Over the past few years most of you have probably come across at least one article purporting how current research is finding that stretching is not beneficial and may even be bad for you. For example, Gretchen Reynolds recently wrote an article for the New York Times entitled “Reasons Not to Stretch.” (1) She points to a study published in the April 2013 issue of The Journal of Strength and Conditioning Research (2) and a meta-analytical review from The Scandinavian Journal of Medicine and Science in Sports (3). Both conclude static stretching prior to exercise results in decreased performance, but they do NOT conclude that we should stop stretching OR that we should even stop stretching before exercise.
The study and the review that Reynolds cites as well as numerous other studies have clearly changed the way we need to approach stretching. Static stretching prior to activity negatively impacts performance, BUT static stretching is not the only way to stretch and before activity is not the only time to stretch. Reynolds and others are misleading readers into thinking that stretching is bad. This is simply not true! Stretching the wrong way is bad. Stretching correctly is beneficial.
Over the next few newsletters I will try to shed some light on how, when and why to stretch. In this piece I will focus on pre-exercise stretching.
So exactly what should you do prior to activity?
The answer is a dynamic warm-up routine. A number of studies have found that a dynamic warm-up before working out has a beneficial impact on performance. There are a number of ways to perform a dynamic warm-up including dynamic stretching. A 2005 study published in the Journal of Strength and Conditioning Research (4) found that dynamic stretching of the lower body resulted in increased leg strength compared to static stretching and no stretching at all. A 2011 study (5) found that jump height was significantly better after performing a dynamic stretching routine versus static stretching or no stretching at all.
What is Dynamic Stretching?
Dynamic stretching is movement based stretching. There are variations in how one can stretch dynamically, but in general you actively move in a controlled manner through a normal range of motion. You move into a stretch position but do not hold the stretch for more than a second or two. The movements should be similar to how you will be using your body during your workout. One of the best ways to stretch dynamically is a type of stretching known as Active Isolated Stretching (AIS).
To perform an Active Isolated Stretch, contract the antagonist (opposite) muscle group of the muscle you are trying to stretch and move into a stretched position. Hold the stretch for no more than 2 seconds and return all the way back to the starting position. Repeat 6-10 times. With each repetition go deeper into the stretch until you feel the area is warmed up and ready for more intense activity. For example, to stretch the hamstrings (back of the thigh) lie on your back and engage the quad (front of the thigh) to lift your leg off the ground as far as you can comfortably go. Hold at the end range for 1-2 seconds before returning the leg all the way back to the ground. Repeat 6-10 times. This can be accompanied by some light jogging or other form of light aerobic exercise such as jumping jacks or stationary bike. The amount of warm-up will vary depending on the intensity of the activity you are about to perform and how tight or loose you are to begin with.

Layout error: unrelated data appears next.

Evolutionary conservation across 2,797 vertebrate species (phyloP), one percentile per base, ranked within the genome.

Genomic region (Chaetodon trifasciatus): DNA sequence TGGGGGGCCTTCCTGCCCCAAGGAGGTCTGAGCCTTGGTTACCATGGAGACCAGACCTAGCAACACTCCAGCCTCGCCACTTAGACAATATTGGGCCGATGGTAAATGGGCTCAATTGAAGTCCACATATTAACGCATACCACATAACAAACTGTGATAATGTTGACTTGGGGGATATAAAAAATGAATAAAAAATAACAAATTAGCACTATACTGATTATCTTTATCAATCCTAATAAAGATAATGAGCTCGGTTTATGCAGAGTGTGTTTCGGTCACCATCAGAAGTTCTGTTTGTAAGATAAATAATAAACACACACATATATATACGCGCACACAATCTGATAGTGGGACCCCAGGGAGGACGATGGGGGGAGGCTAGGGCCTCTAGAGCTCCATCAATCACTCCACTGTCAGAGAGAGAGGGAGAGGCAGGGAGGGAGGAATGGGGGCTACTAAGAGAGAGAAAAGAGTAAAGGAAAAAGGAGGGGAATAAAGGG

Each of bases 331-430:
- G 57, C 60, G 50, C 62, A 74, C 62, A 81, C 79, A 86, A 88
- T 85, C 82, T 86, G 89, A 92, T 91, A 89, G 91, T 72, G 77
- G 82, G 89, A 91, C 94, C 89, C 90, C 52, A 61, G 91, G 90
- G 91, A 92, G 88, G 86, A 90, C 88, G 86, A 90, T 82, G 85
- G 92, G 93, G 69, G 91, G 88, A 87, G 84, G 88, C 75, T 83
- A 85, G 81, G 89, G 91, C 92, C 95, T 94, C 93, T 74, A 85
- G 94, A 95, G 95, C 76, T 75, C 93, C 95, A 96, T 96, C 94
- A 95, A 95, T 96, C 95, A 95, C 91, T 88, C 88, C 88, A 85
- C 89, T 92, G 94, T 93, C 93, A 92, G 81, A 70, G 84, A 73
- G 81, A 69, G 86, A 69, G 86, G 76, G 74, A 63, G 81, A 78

What about injury prevention?
Research on the effect of pre-exercise static stretching and injuries has not been very extensive, but the existing literature is finding that the effect is neither positive nor negative. (6) (7) And unfortunately there simply has not been enough credible research on pre-exercise dynamic stretching and injury prevention. Hopefully this is an area that will be explored more thoroughly in the near future.
So the bottom line is that everyone should be engaging in an activity appropriate dynamic stretching routine before working out. It helps prepare your body for activity and helps you perform more effectively. And the next time you run across an article that says stretching is bad for you make sure to dig a little deeper and find out more details about exactly what the research has to say!
Don’t stop stretching, just make sure you stretch appropriately!
Sports Medicine Institute
1. Reynolds, Gretchen, “Reasons not to Stretch.”
New York Times, April 3, 2013.
2. Gergley, JC, J Strength Cond Res. 2013 Apr;27(4):973-7. doi: 10.1519/JSC.0b013e318260b7ce.
3. Simic L, Sarabon N, Markovic G, Scand J Med Sci Sports. 2013 Mar;23(2):131-48. doi: 10.1111/j.1600-0838.2012.01444.x. Epub 2012 Feb 8.
4. Yamaguchi, Taichi; Ishii, Kojiro, Journal of Strength & Conditioning Research. 19(3):677-683, August 2005.
5. Perrier ET, Pavol MJ, Hoffman MA. J Strength Cond Res. 2011 Jul;25(7):1925-31.
6. POPE, R. P., R. D. HERBERT, J. D. KIRWAN, and B. J. GRAHAM. A randomized trial of preexercise stretching for prevention of lower-limb injury. Med. Sci. Sports Exerc., Vol. 32, No. 2, pp. 271-277, 2000.
7. Thacker S, Gilchrist J Stroup D, and Kimsey C. The Impact of Stretching on Sports Injury Risk: A Systematic Review of the Literature. Medicine & Science in Sports & Exercise, Vol. 36, No. 3, pp. 371-378, 2004.